display | more...

Piano Lessons

a (sketch of a) musical in three acts


In the dim, hazy light, a blue sheet of music rests on the rack of a black concert grand piano, which sits center stage with its keyboard facing downstage.

A pianist descends slowly into view, gently swinging left and right in a shallow arc, upright and somewhat limp. They always face upstage.

They are dressed in a white shirt and black three piece suit.

A breeze from their swinging whisks the blue sheet onto the floor.

Eventually, the pianist comes to rest in the bench before the piano.

By little tests, they tiptoe into a song that is like a primitive Gnossiennes No. 1.



The pianist is on the floor and chained to the piano—their legs to its legs, right arm to the lyre and the backstays. They can play only with their left hand on the keys and their right hand on the pedals.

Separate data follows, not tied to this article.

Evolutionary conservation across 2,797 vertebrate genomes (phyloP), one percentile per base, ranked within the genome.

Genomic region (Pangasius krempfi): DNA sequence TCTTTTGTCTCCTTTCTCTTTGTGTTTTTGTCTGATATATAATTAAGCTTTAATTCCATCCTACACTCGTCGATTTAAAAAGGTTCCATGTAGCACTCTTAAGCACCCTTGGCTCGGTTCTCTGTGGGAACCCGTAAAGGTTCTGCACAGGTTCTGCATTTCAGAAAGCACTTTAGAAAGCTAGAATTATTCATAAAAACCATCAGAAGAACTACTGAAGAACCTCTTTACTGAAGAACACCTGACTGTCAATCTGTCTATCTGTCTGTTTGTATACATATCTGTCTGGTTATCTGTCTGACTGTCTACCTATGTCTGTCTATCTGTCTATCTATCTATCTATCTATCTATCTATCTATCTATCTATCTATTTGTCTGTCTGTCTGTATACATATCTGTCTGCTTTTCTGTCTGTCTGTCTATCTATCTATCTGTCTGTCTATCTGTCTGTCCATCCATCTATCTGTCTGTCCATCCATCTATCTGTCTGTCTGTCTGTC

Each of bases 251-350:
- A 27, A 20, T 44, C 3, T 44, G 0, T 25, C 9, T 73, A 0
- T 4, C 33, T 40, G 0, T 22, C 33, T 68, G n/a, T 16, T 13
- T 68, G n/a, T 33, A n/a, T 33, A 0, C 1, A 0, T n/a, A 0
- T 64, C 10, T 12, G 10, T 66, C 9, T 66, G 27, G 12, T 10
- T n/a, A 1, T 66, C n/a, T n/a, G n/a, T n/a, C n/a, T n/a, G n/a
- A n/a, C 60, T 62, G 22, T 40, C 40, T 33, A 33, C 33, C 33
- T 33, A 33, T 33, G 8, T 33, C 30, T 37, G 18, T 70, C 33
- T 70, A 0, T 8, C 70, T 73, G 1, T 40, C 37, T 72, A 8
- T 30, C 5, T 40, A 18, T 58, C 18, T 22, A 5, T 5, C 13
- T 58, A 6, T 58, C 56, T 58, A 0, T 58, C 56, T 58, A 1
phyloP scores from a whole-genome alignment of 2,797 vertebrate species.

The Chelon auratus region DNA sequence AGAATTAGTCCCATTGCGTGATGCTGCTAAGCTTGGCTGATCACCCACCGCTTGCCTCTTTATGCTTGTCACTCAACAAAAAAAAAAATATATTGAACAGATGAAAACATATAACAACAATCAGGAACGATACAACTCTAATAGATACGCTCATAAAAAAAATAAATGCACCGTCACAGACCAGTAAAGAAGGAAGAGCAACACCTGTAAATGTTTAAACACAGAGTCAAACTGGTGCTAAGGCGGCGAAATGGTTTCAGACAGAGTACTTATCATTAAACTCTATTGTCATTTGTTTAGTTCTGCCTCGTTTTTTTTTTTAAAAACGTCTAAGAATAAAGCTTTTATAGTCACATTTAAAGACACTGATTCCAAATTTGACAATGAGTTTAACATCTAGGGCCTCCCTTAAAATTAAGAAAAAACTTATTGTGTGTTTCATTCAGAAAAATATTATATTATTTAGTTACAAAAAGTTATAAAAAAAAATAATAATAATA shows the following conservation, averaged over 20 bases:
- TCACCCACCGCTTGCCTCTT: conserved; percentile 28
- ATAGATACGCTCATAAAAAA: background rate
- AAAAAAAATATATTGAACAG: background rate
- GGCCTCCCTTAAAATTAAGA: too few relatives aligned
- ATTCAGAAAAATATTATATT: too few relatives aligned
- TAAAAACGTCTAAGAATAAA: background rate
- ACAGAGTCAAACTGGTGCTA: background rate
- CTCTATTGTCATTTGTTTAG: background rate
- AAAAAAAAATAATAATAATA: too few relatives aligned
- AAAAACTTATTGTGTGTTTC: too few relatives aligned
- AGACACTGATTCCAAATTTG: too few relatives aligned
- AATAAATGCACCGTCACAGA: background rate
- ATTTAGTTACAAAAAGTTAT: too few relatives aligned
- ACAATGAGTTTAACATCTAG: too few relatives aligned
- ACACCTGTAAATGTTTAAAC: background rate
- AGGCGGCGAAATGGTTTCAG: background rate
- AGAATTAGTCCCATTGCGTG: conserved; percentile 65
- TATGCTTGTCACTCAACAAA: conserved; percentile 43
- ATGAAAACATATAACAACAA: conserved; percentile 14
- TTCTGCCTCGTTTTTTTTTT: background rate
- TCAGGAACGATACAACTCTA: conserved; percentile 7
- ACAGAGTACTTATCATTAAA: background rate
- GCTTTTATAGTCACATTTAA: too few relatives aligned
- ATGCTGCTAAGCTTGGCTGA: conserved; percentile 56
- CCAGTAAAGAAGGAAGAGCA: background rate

The blue sheet is buried under a pile of white sheet music, just out of reach.

The pianist pounds out études along the lines of Moszkowski's 12 Études de Piano pour la Main Gauche Seule, Op. 92, Nos. 8 & 12.

Sporadically, the lights go out for several seconds. During those times, the music stops. When the lights come back on, the pile of sheet music is smaller than before, and the song has changed.



The pianist clings to the keyboard, dangling high above the stage, spotlit, the rest in total darkness.

They strain to read the blue sheet on the rack and play what is written there, without losing their grip.

The lights go out when they fall.